However I have some things that I wasn’t sure about. The scene in the forest didn’t work well for me. I thought that it took a long time for the action to unfold and it may have slowed the pace of the story down. I also felt that a little girl wouldn’t speak to a wolf she didn’t know.
I did like the way that the woodcutter saved the day. I enjoyed this dashing character and laughed at his humorous comments. I also believe that the last paragraph worked well in the context of the story. Well done on writing this story, and keep up the good work.”
A very detailed and excellent guide to critiquing by Andrew Burt can be found at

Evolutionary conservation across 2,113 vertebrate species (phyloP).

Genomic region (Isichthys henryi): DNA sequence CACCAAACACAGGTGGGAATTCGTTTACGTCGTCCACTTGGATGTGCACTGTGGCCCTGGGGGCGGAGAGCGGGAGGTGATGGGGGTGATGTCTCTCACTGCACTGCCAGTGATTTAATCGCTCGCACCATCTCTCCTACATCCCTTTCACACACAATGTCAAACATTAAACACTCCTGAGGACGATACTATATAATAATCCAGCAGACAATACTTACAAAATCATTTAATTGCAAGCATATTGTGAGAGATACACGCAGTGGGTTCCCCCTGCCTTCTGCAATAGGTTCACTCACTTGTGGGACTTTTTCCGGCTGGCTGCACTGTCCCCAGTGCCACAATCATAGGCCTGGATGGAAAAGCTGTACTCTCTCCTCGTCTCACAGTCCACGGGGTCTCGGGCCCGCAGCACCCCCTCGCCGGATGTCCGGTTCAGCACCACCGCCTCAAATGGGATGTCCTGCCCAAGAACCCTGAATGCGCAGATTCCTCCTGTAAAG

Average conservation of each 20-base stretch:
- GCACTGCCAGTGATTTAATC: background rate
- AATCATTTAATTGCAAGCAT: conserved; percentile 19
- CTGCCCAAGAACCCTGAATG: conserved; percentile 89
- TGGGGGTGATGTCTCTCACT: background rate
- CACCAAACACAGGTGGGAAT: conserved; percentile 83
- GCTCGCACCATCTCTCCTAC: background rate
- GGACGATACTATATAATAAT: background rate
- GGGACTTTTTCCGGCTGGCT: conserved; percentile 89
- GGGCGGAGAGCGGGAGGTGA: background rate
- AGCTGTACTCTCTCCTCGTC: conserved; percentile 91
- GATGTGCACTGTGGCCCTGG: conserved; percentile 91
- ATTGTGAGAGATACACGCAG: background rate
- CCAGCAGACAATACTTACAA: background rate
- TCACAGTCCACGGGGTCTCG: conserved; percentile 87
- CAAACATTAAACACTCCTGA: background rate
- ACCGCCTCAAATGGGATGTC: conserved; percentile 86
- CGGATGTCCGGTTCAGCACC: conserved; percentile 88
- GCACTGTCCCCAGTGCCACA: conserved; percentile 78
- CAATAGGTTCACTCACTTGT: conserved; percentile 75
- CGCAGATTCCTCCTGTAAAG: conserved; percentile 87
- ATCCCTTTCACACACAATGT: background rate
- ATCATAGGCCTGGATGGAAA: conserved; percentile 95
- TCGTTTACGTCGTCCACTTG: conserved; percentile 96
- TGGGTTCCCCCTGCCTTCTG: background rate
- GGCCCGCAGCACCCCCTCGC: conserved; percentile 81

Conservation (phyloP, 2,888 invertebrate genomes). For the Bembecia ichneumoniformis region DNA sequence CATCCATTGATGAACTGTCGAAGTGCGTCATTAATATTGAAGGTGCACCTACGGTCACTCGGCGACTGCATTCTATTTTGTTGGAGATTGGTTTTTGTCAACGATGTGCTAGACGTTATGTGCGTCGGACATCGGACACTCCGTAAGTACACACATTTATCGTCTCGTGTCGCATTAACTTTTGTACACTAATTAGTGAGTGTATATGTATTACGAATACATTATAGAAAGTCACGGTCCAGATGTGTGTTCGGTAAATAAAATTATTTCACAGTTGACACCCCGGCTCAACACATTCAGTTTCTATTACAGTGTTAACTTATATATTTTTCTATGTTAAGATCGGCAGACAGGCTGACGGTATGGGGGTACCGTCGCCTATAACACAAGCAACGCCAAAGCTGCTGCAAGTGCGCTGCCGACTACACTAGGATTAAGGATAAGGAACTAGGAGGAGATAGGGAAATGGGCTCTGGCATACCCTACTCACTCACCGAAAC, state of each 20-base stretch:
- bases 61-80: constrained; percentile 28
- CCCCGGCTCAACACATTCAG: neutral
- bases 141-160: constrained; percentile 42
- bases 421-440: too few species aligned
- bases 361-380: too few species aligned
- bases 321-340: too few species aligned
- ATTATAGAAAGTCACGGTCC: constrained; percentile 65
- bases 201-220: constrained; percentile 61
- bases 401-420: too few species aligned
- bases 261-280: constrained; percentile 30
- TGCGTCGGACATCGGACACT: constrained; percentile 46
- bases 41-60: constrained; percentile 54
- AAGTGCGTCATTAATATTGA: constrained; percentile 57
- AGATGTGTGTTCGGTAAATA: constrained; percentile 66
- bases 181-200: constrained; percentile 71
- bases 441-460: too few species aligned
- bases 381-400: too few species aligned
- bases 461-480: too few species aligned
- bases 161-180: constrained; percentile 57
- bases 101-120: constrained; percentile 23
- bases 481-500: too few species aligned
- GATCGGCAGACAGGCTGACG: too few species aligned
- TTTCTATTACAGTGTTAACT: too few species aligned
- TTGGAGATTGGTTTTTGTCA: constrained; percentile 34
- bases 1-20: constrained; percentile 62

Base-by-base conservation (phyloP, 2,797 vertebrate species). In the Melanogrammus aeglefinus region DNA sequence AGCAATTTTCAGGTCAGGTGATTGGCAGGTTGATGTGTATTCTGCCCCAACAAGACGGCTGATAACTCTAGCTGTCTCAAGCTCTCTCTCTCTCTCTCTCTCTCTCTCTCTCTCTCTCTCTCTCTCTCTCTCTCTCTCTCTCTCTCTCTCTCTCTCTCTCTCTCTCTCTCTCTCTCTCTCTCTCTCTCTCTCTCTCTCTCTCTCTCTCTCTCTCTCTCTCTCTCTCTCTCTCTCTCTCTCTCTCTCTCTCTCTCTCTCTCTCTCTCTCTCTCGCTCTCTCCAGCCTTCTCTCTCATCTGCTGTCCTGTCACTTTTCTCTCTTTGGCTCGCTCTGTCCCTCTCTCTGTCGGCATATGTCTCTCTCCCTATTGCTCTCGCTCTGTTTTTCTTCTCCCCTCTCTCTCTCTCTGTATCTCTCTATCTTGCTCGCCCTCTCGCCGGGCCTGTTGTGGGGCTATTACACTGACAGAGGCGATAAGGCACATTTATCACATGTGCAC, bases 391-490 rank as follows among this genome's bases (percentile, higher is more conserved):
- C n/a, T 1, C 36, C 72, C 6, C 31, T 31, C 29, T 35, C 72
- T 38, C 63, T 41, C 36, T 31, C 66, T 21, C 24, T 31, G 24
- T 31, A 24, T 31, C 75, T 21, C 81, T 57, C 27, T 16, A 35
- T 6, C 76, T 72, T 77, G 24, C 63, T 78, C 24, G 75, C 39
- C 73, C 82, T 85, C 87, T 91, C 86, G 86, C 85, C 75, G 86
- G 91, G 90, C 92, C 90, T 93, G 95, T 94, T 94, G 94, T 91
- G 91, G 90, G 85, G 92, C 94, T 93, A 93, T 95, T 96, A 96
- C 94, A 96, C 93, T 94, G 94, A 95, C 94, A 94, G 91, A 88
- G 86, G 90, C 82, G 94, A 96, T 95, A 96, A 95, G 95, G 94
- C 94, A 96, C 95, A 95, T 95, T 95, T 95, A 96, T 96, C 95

That’s all. Simple, really. Remember. This person has worked hard to write this story. While being honest, you should respect the time and effort the person put into the story.
As other people should respect the time and effort you put into your stories. There is no reason for meanness. No reason to dissuade anyone from being a writer. There’s enough space for all of us. Keep writing!! Keep up the good work!! :):)
Today is a very special day in Britain. It’s Remembrance Sunday.
Remembrance Day is a memorial observed in the commonwealth countries since the end of world war one to remember the members of the armed forces who died in the line of duty. I, along with others, honour their sacrifice. And reflect upon the tragic loss of life.
The armistice which signalled the end of WW1 started on 11 November (the eleventh hour of the eleventh day of the eleventh month).
Why not at 12:01 am I hear you ask? Possibly to give the chance to a few more unfortunate souls to be shot before this great adventure was over.